Several changes in the cabinet and other principal officers of government, took place in 1814 and 1815. The office of secretary of the treasury being declared vacant by the senate, in consequence of the absence of Mr. Gallatin, as one of the commissioners to negotiate a treaty of peace, George W. Campbell, of Tennessee, was appointed secretary of that department, on the 9th of February, 1814. Ill health compelled Mr. Campbell to resign in September, and Alexander J. Dallas was appointed secretary of the treasury, October 6, 1814. General Armstrong resigned as secretary of war, in September, 1814, and Mr. Monroe, secretary of state, acted as secretary of war until February 28, 1815, when he was recommissioned as secretary of state. William H. Crawford, who had been appointed minister to France on the 9th of April, 1813, on his return from that mission was appointed secretary of war, August 1, 1815. On the 19th of December, 1814, Benjamin W. Crowninshield, of Massachusetts, was appointed secretary of the navy, in place of William Jones, resigned. Gideon Granger, who had held the office of postmaster-general more than twelve years, was removed by Mr. Madison, and Return Jonathan Meigs (governor of Ohio), appointed in his place, on the 17th of March, 1814. Richard Rush, of Pennsylvania, was appointed attorneygeneral, in place of William Pinkney, resigned, February 10, 1814. Jonathan Russell was nominated as minister to Sweden, and, after some de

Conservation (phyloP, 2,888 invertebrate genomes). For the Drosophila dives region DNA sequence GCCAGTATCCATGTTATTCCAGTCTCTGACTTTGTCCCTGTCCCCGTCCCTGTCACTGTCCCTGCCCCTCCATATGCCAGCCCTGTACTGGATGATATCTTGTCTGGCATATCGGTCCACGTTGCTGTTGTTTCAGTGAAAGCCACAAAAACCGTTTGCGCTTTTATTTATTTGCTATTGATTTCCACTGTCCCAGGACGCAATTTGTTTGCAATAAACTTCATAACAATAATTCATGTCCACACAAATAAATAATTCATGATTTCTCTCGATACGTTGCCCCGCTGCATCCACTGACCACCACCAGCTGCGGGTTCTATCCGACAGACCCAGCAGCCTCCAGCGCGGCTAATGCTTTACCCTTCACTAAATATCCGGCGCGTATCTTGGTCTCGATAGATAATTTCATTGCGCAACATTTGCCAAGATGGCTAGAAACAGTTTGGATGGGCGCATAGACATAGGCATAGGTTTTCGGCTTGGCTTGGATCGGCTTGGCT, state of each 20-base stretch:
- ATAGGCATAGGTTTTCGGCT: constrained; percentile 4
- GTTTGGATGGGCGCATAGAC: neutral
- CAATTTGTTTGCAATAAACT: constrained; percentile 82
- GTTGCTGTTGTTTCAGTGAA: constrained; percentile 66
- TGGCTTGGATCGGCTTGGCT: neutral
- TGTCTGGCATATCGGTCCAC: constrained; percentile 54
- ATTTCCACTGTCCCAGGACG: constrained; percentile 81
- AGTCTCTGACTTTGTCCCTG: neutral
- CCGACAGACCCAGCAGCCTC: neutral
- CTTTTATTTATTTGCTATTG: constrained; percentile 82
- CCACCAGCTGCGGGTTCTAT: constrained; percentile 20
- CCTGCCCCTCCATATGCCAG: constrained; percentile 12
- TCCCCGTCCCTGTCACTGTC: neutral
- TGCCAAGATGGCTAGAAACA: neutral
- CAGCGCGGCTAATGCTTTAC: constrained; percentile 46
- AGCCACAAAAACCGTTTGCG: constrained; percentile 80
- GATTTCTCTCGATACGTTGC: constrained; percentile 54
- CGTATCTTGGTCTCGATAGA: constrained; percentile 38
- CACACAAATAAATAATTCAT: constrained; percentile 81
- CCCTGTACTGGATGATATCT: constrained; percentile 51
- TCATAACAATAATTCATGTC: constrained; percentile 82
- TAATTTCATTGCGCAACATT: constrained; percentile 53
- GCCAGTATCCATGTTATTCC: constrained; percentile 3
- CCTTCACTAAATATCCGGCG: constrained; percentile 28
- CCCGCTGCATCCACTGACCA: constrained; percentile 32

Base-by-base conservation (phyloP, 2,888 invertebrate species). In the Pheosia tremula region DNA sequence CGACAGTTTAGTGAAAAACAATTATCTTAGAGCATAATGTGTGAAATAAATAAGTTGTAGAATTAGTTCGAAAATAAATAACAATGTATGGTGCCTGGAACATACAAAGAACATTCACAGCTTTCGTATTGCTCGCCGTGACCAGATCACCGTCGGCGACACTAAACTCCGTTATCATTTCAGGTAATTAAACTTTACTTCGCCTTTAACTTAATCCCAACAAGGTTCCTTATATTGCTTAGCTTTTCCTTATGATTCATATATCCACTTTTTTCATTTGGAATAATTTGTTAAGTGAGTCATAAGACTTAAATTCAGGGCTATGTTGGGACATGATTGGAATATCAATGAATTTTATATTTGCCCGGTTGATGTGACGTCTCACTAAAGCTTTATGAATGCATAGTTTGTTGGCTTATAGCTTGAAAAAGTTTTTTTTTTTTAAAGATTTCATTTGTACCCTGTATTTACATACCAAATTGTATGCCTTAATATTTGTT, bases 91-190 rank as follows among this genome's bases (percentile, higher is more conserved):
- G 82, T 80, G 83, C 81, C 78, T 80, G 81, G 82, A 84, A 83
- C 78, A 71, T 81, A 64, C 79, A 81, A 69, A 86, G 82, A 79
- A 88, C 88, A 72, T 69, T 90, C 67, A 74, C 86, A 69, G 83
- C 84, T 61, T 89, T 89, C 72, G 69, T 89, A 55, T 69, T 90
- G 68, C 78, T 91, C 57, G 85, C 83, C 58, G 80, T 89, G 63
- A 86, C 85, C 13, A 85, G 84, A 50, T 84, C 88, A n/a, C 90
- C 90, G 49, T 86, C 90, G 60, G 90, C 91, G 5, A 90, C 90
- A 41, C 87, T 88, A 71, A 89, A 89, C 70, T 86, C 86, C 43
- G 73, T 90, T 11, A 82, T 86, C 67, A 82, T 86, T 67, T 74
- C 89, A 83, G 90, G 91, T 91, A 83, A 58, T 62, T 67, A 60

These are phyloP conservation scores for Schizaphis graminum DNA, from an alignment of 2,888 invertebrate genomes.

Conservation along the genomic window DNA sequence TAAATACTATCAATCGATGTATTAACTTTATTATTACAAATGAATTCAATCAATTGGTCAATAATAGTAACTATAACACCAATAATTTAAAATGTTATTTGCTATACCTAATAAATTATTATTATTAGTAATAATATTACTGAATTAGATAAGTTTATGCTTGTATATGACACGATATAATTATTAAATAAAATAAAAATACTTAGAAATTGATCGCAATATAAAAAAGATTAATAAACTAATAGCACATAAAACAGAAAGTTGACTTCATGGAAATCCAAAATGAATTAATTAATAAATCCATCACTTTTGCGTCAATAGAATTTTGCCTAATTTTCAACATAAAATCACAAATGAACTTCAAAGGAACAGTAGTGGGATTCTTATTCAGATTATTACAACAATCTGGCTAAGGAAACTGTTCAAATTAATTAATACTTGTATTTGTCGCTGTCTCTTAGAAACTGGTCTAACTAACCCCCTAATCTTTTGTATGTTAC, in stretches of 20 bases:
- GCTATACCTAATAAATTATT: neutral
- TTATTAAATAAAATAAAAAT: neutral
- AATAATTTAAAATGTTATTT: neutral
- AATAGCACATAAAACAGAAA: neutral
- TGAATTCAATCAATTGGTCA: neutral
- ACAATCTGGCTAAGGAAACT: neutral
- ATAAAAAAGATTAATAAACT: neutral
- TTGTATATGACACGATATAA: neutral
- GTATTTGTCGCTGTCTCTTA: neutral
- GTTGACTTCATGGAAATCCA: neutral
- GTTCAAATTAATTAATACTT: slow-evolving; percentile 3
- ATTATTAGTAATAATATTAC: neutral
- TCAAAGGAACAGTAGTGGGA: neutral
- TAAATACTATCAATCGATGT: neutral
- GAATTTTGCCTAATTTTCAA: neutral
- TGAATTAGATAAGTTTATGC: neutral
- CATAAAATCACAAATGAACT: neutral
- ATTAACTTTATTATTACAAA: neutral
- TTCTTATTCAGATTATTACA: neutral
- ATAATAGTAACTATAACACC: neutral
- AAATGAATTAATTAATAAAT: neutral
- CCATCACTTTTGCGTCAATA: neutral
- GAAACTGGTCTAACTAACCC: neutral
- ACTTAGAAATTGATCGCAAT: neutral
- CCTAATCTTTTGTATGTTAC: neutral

received, being less than three weeks, was occupied by Congress in adapting the affairs of the government and country to a condition of peace. The army was reduced to a peace establishment of ten thousand men, and various acts concerning the acceptance of the services of volunteers and state troops, the flotilla service, and non-intercourse, were repealed. The naval establishment, however, was kept up, and an act passed for the protection of American commerce against Algerine cruisers, by authorizing the president to send a squadron to the Mediterranean. Direct taxes were continued, and one hundred thousand dollars was appropriated for the Cumberland road. A resolution was passed requesting the president to recommend a day of thanksgiving for the blessing of peace.